On December 8, 2020, the Linux community was caught off guard by Red Hat’s shocking announcement regarding the future of the CentOS project. In their statement, the CentOS project will be discontinued in favor of CentOS Stream, a rolling release.
At the stroke of midnight on December 31, 2021 CentOS 8 will reach end of life (EOL) and will, therefore, no longer be supported by Red Hat. Simply put, CentOS 8 will no longer receive system, security, and feature updates.
The shift from the CentOS project to CentOS Stream caused a lot of consternation, especially among developers and system administrators who have, for years, relied on the stability and reliability of CentOS to deploy and host production workloads.
CentOS Stream is a rolling release and the upstream release to Red Hat Enterprise Linux (RHEL). As a rolling release, it will receive constant software updates and there’s no telling how they will impact the applications in production or the stability of the system in general. As such, CentOS Stream is not a favorable candidate for production workloads.
The discontinuation of CentOS 8 is particularly unsettling to those who have upgraded from CentOS 7 to CentOS 8 to take advantage of new software updates and enhancements. While CentOS 7 will be supported until 2024, those who are still using CentOS 8 find themselves in a predicament.
What to Do About CentOS EOL
In response to the discontinuation of the CentOS project, the Linux community has unveiled a few alternatives to fill in the gap left by the CentOS project. The two most recommended options to take over from CentOS 8 are AlmaLinux and Rocky Linux.
AlmaLinux is an open source and community-driven, enterprise-grade distro initially developed by CloudLinux. It focuses on providing a stable and robust system for enterprise workloads. AlmaLinux is 1:1 binary compatible with RHEL and is completely free to download and install.
Another solid alternative for CentOS 8 is Rocky Linux. Its development was spearheaded by Gregory Kurtzer, the founder of the CentOS project. Like AlmaLinux, it is free, open source, and provides the enterprise-grade stability required for intensive production workloads.
Both of these operating systems are offered by major cloud providers such as AWS, Google Cloud, and Microsoft Azure.
In this guide, we will focus on how to switch from CentOS 8 to Rocky Linux 8 and still enjoy the benefits of a production-ready server.
How to Switch from CentOS 8 to Rocky Linux 8
Rocky Linux 8.4, code-named Green Obsidian, is the first stable release of Rocky Linux and was made available after months of intensive development by the Rocky Foundation Team. It was released on June 21, 2021, barely two months after its beta version — Rocky Linux 8.3 RC1 — was released.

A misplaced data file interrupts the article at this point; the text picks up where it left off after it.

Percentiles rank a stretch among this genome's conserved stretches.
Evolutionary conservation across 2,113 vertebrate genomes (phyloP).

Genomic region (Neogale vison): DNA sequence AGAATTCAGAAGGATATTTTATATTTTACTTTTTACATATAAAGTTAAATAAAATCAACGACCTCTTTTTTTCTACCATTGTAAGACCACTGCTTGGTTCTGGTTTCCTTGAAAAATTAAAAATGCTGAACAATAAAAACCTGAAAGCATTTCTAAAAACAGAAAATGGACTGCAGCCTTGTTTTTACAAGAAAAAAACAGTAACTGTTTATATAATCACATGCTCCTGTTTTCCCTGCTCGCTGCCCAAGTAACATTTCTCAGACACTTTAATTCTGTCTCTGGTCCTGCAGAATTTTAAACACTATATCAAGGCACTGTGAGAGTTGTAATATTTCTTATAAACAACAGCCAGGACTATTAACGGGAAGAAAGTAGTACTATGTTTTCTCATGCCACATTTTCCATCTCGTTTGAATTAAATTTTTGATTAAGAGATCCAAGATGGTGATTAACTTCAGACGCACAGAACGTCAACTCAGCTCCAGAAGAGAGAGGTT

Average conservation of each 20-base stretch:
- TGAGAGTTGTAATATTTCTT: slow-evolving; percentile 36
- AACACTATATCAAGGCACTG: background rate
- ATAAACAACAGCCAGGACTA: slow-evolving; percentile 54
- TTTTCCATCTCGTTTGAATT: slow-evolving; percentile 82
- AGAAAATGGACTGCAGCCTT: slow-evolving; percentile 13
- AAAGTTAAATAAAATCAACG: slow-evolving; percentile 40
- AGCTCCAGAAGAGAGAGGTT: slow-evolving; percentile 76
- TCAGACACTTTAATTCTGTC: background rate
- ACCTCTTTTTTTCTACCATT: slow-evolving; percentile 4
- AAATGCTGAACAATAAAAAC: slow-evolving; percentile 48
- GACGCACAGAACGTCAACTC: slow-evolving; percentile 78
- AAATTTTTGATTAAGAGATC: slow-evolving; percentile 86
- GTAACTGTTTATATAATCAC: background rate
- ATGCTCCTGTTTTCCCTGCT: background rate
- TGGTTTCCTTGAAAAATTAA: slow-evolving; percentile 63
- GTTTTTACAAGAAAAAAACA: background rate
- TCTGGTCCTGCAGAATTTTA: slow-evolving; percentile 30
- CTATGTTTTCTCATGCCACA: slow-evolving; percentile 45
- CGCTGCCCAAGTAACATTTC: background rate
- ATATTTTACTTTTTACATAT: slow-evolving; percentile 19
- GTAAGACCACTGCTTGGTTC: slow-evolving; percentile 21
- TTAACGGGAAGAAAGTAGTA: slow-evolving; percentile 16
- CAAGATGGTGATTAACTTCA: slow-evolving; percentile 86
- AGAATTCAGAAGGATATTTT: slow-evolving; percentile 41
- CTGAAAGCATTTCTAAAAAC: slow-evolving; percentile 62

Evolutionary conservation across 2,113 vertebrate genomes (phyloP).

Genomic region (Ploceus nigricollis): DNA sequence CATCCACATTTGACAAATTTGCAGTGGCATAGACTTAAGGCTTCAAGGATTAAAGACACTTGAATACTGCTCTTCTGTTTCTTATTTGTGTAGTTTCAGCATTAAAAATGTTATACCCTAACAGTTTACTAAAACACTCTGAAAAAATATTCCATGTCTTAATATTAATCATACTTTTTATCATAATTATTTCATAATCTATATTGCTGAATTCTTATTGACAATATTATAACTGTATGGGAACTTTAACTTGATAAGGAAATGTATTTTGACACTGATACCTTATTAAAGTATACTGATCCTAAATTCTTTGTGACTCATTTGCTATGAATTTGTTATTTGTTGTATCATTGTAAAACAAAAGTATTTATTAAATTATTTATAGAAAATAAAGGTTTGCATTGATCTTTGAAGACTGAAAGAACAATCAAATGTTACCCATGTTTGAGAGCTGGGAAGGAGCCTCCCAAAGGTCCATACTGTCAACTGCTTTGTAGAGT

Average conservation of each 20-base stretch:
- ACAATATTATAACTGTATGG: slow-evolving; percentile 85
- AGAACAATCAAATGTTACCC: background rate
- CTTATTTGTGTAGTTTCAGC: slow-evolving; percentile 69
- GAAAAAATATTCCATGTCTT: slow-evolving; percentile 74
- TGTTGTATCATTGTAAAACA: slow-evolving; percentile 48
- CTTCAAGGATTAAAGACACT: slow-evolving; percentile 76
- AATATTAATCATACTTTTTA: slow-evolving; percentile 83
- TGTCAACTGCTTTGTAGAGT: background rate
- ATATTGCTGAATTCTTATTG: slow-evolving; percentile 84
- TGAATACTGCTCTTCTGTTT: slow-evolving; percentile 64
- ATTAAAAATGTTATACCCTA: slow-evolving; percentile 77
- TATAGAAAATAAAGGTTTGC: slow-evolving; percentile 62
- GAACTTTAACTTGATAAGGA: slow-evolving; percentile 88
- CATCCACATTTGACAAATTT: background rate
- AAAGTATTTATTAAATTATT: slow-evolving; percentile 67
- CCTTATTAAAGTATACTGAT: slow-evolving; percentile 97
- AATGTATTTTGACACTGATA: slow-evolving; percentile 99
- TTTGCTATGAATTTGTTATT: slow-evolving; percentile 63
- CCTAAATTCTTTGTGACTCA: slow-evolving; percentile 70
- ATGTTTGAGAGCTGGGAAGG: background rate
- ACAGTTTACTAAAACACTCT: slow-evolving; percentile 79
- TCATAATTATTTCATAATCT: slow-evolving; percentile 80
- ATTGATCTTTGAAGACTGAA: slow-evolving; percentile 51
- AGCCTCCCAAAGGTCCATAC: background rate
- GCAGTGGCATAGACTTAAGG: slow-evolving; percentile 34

Migration to Rocky Linux is quite easy, thanks to a migration script that automates the migration process and converts CentOS 8 to Rocky Linux 8.4.
SSH to Your CentOS 8 Server Instance
$ ssh jumpcloud@server-ip-address
Before anything else, perform a system update to upgrade your CentOS 8 server to its latest release.
$ sudo dnf update
In our case, we have managed to upgrade our CentOS 8 system to its latest release which is CentOS 8.4.2105.
You can confirm your server’s operating system and release by running the command:
$ cat /etc/redhat-release
Next, proceed by downloading the
migrate2rocky.sh migration script from GitHub using the
wget command shown.
$ wget https://raw.githubusercontent.com/rocky-linux/rocky-tools/main/migrate2rocky/migrate2rocky.sh
Once downloaded, be sure to make the script executable using the
$ chmod +x migrate2rocky.sh
Make the Switch to Rocky Linux 8.4
We are now all set to make the switch to Rocky Linux 8.4. To do so, execute the migration script as follows. The -r option instructs the script to convert to Rocky Linux.
$ sudo bash migrate2rocky.sh -r
The migration starts right away by detecting the CentOS 8 repositories that directly map to Rocky Linux 8.
Thereafter, the script removes the CentOS 8 core packages and replaces them with Rocky Linux 8 equivalents. The script then proceeds to download all the new packages needed by Rocky Linux 8.4.
Some packages are reinstalled and upgraded to their latest versions. The migration to Rocky Linux 8.4 is quite intensive and takes some time. In our case, it took close to an hour.
Reboot Your System
Once the reinstallation of all the required packages is complete, you will be prompted to reboot your system. At this point, the migration to Rocky Linux is complete and a log of the whole process is saved at the
You now need to reboot your system.
$ sudo reboot
Authenticate with Username and Password
The system should automatically boot into the new Rocky system. If you have physical access to your server you will notice a new Rocky Linux entry in the GRUB menu.
Finally, authenticate with your username and password and verify that you are now running Rocky Linux 8.4.
Rocky Linux is a transparent, stable, and solid alternative to CentOS 8 and is purely community-driven for the Linux community of users. If you’re an IT administrator trying to decide what to do about CentOS end of life, Rocky is a great option for 2022 and beyond.
The JumpCloud Directory Platform now supports Rocky Linux 8.4, the next distro to be added to our device management capabilities. The following distros are also supported by our robust cloud directory platform:
- Amazon Linux (2013.09-2018.03)
- Amazon Linux 2 (AWS on ARM64)
- CentOS 7, 8
- RHEL 7, 8
- Debian 9 (64 bit), 10
- Fedora 34
- Ubuntu 18.04 (64 bit), 20.04, and 21.04 (x86_64 and ARM64)
- Mint 19, 20 Cinnamon (64 bit)
If you are looking for a better way to manage your entire device fleet across Windows, Mac, and Linux operating systems, try JumpCloud today. You can create a JumpCloud Free account today, and use the complete platform for up to 10 devices and 10 users free until you are ready to scale. You’ll also enjoy 10 days of in-app support as well.